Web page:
Discovery of EMRE in fungi resolves the true evolutionary history of the mitochondrial calcium uniporter

Alexandros A. Pittis, Valerie Goh, Alberto Cebrian-Serrano, Jennifer Wettmarshausen, Fabiana Perocchi, Toni Gabaldón

Research output: Contribution to journalArticlepeer-review

16 Scopus citations


Calcium (Ca2+) influx into mitochondria occurs through a Ca2+-selective uniporter channel, which regulates essential cellular processes in eukaryotic organisms. Previous evolutionary analyses of its pore-forming subunits MCU and EMRE, and gatekeeper MICU1, pinpointed an evolutionary paradox: the presence of MCU homologs in fungal species devoid of any other uniporter components and of mt-Ca2+ uptake. Here, we trace the mt-Ca2+ uniporter evolution across 1,156 fully-sequenced eukaryotes and show that animal and fungal MCUs represent two distinct paralogous subfamilies originating from an ancestral duplication. Accordingly, we find EMRE orthologs outside Holoza and uncover the existence of an animal-like uniporter within chytrid fungi, which enables mt-Ca2+ uptake when reconstituted in vivo in the yeast Saccharomyces cerevisiae. Our study represents the most comprehensive phylogenomic analysis of the mt-Ca2+ uptake system and demonstrates that MCU, EMRE, and MICU formed the core of the ancestral opisthokont uniporter, with major implications for comparative structural and functional studies.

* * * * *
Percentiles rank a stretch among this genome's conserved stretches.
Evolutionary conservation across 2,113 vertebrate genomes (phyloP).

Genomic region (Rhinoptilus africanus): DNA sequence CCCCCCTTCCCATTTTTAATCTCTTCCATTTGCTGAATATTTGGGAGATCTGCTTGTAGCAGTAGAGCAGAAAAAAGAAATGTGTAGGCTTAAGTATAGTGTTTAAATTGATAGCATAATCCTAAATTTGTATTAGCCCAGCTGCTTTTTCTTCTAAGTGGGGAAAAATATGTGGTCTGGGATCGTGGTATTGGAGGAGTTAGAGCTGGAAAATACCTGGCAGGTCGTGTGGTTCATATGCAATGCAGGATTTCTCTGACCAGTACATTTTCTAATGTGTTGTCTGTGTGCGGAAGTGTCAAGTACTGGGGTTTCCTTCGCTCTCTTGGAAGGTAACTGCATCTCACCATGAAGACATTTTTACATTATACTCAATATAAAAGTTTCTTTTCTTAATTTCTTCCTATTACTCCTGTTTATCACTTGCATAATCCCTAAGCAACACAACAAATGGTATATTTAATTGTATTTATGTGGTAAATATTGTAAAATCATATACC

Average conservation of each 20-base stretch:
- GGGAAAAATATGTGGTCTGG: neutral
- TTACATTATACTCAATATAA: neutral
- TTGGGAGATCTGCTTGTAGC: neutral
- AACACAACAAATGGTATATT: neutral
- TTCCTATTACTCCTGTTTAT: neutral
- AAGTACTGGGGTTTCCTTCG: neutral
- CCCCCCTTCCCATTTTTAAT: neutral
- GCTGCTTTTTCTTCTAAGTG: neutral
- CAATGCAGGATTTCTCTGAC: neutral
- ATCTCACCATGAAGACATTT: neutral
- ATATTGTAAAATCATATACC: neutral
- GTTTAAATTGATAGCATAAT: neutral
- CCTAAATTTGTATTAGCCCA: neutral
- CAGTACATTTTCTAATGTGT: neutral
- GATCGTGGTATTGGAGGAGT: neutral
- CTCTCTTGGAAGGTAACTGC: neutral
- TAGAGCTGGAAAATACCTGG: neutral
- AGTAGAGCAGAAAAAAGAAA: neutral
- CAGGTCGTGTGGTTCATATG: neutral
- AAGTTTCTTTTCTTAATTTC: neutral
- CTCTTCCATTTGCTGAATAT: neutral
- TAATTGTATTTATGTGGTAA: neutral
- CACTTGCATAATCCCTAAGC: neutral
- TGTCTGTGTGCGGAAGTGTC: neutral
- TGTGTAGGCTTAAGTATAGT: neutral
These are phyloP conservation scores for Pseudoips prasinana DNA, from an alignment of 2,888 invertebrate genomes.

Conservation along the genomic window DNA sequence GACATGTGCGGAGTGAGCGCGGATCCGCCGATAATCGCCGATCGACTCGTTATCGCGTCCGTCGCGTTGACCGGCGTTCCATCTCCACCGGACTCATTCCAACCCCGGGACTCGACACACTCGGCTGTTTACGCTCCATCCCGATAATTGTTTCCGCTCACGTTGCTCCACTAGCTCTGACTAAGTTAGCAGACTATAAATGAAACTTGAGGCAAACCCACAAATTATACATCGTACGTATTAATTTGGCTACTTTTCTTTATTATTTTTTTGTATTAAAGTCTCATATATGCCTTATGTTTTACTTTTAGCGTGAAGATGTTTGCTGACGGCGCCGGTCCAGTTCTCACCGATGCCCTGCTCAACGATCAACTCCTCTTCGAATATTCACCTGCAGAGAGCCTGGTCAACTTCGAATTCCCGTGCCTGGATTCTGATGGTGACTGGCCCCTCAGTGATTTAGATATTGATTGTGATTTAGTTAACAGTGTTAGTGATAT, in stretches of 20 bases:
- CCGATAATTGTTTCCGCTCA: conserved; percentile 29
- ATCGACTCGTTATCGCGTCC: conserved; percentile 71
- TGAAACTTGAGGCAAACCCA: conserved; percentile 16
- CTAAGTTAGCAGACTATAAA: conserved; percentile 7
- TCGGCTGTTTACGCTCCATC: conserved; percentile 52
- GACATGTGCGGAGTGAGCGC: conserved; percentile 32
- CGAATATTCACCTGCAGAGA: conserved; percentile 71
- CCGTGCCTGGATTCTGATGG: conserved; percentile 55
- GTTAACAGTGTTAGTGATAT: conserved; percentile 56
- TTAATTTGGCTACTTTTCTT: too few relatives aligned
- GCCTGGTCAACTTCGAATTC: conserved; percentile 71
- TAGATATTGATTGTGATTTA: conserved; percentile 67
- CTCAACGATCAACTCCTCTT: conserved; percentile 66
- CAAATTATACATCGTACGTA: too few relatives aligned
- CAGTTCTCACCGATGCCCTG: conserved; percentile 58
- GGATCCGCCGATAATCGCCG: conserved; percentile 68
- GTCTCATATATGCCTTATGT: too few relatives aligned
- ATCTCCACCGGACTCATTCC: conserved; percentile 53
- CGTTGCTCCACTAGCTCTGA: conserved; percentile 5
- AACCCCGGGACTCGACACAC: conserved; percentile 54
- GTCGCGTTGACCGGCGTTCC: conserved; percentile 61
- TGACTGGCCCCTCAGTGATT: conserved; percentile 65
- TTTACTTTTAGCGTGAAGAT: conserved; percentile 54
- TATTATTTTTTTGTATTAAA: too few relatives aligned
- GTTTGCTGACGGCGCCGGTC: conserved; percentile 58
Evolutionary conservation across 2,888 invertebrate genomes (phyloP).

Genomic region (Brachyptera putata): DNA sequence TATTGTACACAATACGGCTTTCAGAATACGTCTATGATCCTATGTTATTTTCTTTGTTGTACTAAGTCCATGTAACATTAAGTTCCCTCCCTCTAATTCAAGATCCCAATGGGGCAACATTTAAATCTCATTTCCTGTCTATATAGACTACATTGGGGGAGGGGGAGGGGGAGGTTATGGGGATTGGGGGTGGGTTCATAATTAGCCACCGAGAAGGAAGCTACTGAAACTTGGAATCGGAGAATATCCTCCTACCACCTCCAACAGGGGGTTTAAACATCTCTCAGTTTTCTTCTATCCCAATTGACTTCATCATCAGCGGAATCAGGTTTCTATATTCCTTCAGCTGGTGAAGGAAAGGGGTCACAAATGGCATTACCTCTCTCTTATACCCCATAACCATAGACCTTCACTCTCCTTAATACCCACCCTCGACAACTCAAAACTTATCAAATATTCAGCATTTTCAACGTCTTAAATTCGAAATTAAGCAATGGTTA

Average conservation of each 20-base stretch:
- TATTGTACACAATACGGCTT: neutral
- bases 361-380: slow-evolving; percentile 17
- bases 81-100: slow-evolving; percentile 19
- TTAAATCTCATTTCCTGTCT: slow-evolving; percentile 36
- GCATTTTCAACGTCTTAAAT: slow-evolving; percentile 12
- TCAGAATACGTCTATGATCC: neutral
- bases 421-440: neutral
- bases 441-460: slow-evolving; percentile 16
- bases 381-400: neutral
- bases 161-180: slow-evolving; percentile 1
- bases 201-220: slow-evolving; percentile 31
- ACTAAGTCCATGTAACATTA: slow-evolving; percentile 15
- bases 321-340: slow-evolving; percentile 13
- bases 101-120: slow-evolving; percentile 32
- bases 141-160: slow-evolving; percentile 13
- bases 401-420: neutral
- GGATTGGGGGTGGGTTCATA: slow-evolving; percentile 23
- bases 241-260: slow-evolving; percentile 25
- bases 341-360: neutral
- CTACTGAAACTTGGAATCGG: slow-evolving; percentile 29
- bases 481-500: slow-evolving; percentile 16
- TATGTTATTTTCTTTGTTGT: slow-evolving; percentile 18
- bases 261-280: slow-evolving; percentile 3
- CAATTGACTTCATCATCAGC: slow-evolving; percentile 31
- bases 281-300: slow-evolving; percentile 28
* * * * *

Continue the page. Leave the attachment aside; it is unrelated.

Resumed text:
Original languageEnglish
Article number4031
JournalNature Communications
Issue number1
StatePublished - 1 Dec 2020
Externally publishedYes


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